That ad went out in March 2015, on a local FB group, and posted in 2 local Starbucks. The result was amazing, and from our first meeting in April of ’15 until I moved in January ’22, people came to my house every other Sunday, come rain, snow, sun, death, plague (we went on Zoom)….
Suffice it to say, I know how to help writers write, and how to run a decent workshop.
Why do you need a workshop?
Most of all, for the deadline, and the camaraderie. It’s a lonely business, writing.
So I’m gearing up to run some workshops in the new year, now that I’ve settled in on the west coast.
Could you use a workshop? Do you want to finish your damn novel?
Check out the dates, and if you don’t see what you want, there’s a contact form, where you can request it.
Live in the LA area and want something live and in person? You can request that too!
I absolutely get her, as I sit here stealing a few minutes to write while Sophie is in an Outschool class.
Man, I wasn’t making it through the last year of homeschooling without Outschool.
And I was just thinking, yesterday, on a walk with the dog (who, since the pandemic, demands several each day, but, hey, how freaking boring is being a dog? I get it, my handsome Oliver.), how there were about 3 times over the last year where I had a “come to Jesus” meeting with my husband and daughter over homeschooling. Sure, Sophie loved practicing her instruments, taking art classes on Outschool, or doing science experiments with Dad. But math or grammar with Mom? Ho, oh, oh, no. “It’s not fair!” I whined. Yet, looking back on it on the walk yesterday, I think that, all-in-all, we did okay.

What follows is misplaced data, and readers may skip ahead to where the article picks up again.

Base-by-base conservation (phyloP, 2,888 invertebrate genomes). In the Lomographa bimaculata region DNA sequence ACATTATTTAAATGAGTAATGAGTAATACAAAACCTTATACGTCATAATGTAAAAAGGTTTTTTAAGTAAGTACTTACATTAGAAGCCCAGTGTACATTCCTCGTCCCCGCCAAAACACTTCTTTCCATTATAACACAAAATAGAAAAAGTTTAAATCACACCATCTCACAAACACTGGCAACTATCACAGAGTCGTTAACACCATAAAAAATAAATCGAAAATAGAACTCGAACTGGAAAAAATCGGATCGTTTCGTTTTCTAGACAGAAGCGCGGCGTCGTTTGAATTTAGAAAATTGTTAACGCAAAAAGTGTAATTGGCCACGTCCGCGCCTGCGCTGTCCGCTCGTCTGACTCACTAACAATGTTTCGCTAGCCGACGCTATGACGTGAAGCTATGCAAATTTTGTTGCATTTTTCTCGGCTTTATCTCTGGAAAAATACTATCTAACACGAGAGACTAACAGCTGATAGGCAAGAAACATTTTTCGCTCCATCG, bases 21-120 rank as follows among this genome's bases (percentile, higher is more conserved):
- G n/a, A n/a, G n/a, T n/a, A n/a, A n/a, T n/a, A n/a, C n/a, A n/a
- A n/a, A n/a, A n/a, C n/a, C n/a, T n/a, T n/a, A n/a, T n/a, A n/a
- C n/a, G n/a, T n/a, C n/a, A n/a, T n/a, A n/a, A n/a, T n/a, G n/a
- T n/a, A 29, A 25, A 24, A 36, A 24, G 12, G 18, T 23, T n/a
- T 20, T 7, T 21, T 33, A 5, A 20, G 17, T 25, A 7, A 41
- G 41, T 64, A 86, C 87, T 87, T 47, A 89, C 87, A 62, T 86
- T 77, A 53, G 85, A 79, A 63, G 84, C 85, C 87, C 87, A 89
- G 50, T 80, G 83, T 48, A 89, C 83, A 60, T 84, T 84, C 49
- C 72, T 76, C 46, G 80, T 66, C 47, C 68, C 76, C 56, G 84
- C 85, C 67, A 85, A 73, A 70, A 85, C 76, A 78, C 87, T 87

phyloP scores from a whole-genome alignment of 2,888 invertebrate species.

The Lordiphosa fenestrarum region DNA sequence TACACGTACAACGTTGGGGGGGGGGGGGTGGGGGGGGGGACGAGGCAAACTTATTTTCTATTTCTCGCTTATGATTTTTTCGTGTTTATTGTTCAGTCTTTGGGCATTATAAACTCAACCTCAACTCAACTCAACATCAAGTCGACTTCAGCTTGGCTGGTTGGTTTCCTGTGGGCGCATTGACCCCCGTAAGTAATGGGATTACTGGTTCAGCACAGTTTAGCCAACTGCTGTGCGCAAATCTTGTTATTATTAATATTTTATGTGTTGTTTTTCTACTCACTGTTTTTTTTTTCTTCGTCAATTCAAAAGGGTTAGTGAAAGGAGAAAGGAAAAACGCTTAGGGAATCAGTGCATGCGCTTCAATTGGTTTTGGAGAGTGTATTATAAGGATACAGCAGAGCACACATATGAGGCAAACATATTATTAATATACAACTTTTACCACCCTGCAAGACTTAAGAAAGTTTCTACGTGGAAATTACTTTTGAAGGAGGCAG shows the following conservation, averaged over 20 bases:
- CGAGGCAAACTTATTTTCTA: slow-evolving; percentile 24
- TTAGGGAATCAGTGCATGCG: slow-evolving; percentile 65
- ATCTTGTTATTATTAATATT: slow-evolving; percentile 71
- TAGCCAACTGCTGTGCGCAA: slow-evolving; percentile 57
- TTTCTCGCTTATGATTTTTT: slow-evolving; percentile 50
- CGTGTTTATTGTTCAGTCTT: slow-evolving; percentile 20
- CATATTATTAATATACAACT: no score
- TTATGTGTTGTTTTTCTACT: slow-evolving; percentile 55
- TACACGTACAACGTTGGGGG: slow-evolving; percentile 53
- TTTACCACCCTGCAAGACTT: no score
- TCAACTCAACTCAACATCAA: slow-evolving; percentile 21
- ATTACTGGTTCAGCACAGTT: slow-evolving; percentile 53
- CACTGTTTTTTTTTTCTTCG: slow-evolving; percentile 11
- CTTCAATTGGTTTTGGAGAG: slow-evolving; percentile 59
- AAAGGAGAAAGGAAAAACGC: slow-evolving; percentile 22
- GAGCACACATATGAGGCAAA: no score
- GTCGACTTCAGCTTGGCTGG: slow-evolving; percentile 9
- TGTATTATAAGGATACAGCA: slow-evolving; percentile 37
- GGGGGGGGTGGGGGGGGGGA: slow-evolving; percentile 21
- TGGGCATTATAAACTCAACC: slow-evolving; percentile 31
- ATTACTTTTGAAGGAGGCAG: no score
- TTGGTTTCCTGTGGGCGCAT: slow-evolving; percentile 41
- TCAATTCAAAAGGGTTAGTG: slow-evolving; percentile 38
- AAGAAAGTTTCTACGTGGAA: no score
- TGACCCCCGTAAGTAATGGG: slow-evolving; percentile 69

There’s something about motherhood though; a lot is expected of motherhood, and little is given in terms of respect for it. It’s like “Do the best freaking job at this of anyone, anywhere! And we’ll tell you how much more important what we’re doing is, and, if you screw up even an iota, we’ll tell you that too.” *sigh*
On the other hand, I feel like I am generally doing okay at raising a really nice kid who is truly dedicated to music and art, and can and will practice both independently. As, when I was a child, I wouldn’t practice anything independently (besides hiding well and reading), I think I’m doing a better job than my own, always angry, mother. It’s funny to call it a job, though, isn’t it? It both is, and isn’t, a job.
And I love every minute of being with my daughter, and I also want some minutes without her.
In any case, Nadja did a wonderful piece that I think will truly resonate with you, and her other writing ain’t bad either, as you can see in this piece.